Hello! Nigel, here. Many of you humans have found yourself in the precarious circumstances of dog ownership. Notice….that humans “own” dogs but “serve” cats. Just sayin’…. But, I digress. When dogs and cats live together, there is often concern over whether or not the cats can be made ill by any strange canine diseases that these beasts are harboring. I too, share in this concern so I consulted Dr. S about what disgusting dangers lurked in my home due to the presence of “Gracie” (the beagle mix that likes to sleep in my bed).
Interestingly, there are actually very few diseases that cats can catch from their dog housemates. Most diseases are fortunately quite specific to a particular species. There are, of course, a few exceptions.
One of the most obvious of these exceptions is fleas. Fleas are happy to live on both dogs and cats, so even if your cats do not go outside, they can become infested with these horrible little insects from your dog bringing them in to the house. Similarly, ticks can crawl from your dog over to your cat and feed quite happily on them. For this reason, it is very important that you keep all of your cats and dogs on a reliable monthly flea and tick preventative. This must be applied every month to every pet in the house in order for it to work. And please be sure that you use a product on your cats that is safe for cats. Never put a flea preventative product on your cat that is packaged for dogs.
Another nasty culprit is ringworm (dermatophytosis). This disease is a fungus, showing scaly, red and gray crusty patches on the skin. Ringworm typically presents on the face, ear tips, paws and tail. If your dog has ringworm, he can share it with you and your cat (and vice versa). It doesn’t take much to share ringworm — just a scrape or a scratch releases the fungus spores. It’s not unusual for a carrier pet to show no signs; some pets never become infected, despite exposure to the fungus. If you should ever notice any lesions on one of your pets, it is important to have them checked out by your vet ASAP to avoid spreading this contagious, horribly itchy nuisance.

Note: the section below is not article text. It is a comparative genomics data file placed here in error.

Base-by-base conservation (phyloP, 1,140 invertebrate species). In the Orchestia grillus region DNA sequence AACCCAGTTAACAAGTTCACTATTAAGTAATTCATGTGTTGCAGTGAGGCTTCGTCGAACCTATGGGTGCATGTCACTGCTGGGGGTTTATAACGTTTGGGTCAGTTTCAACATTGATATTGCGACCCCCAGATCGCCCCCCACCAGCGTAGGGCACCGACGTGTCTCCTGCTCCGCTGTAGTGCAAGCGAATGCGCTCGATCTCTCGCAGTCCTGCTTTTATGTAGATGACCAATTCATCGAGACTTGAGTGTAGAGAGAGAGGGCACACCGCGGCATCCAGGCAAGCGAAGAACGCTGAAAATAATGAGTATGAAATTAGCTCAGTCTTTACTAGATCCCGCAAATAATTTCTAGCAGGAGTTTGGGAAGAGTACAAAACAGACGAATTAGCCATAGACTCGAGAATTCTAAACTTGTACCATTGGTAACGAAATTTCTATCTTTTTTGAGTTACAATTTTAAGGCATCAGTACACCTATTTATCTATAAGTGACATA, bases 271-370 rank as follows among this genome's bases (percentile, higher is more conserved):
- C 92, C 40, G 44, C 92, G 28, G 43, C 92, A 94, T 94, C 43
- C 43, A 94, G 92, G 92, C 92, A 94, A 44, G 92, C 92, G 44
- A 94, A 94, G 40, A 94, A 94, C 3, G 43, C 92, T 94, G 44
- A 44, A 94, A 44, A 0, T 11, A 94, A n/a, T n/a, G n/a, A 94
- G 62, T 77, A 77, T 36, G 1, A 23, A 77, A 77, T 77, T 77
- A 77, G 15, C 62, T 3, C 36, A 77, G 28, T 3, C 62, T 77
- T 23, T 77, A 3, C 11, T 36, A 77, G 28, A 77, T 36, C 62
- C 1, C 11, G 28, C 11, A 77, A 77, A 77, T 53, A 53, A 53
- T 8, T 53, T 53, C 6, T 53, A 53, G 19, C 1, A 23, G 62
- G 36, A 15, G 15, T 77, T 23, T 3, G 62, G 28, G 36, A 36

A group of parasites that is commonly shared around the pet community are the intestinal (or internal) parasites. The most common parasites in pets are hookworm, roundworm, tapeworm and whipworm. Tapeworms are not generally spread from your dog to your cat, as your pets will get these nasty little creatures from swallowing fleas. The other three common worms are spread through stool, where the worm’s microscopic eggs find their way into the outside world from your pet’s intestinal tract. Though it’s unpleasant to think of your beloved pet eating poop, sometimes it happens. The most common way your cat or dog will ingest stool is via grooming themselves. However, in the case of dogs, it has been my personal experience that they tend to do this unspeakable activity on purpose. Just gross! Diarrhea, vomiting, weight loss and a poor coat are signs of parasite infection. Some cats do not show any symptoms at all, which is why it is so important to periodically have their stool checked by your vet. To keep your precious kitties safe from these tiny monsters, you can use a prescription preventative that is applied to your cat once per month. So easy…really, why not do it?
Last, but not least, is the dreaded rabies virus. Rabies is a dangerous virus that can infect your cat, dog and you. An infected animal transmits the virus through a bite or scratch, or through contaminated saliva coming in contact with mucus membranes or a fresh, open wound. Bats, raccoons, foxes and skunks are the most common carriers. If your dog is not vaccinated and becomes infected with the virus, she can transmit it to your cat. It takes two weeks to two months for symptoms to become noticeable. The first signs include apprehension, irritability and aggression. The virus progresses making the animal extremely sensitive to sounds, light and touch; difficulty swallowing water, disorientation and staggering may occur, as well as seizures. Sadly, all animals infected with the rabies virus will die. We are so lucky to have truly effective vaccines to protect us from this awful disease. Please make sure that you keep all of your cats and dogs current on their rabies vaccine.
Well, I hope that this time that we have spent together has been helpful to you. As always, if you have any concerns about your feline overlord’s well-being, you can give Dr. S and Dr. J a call at For Cats Only. They live to serve…..me, of course!
This is Nigel, signing off. Meow!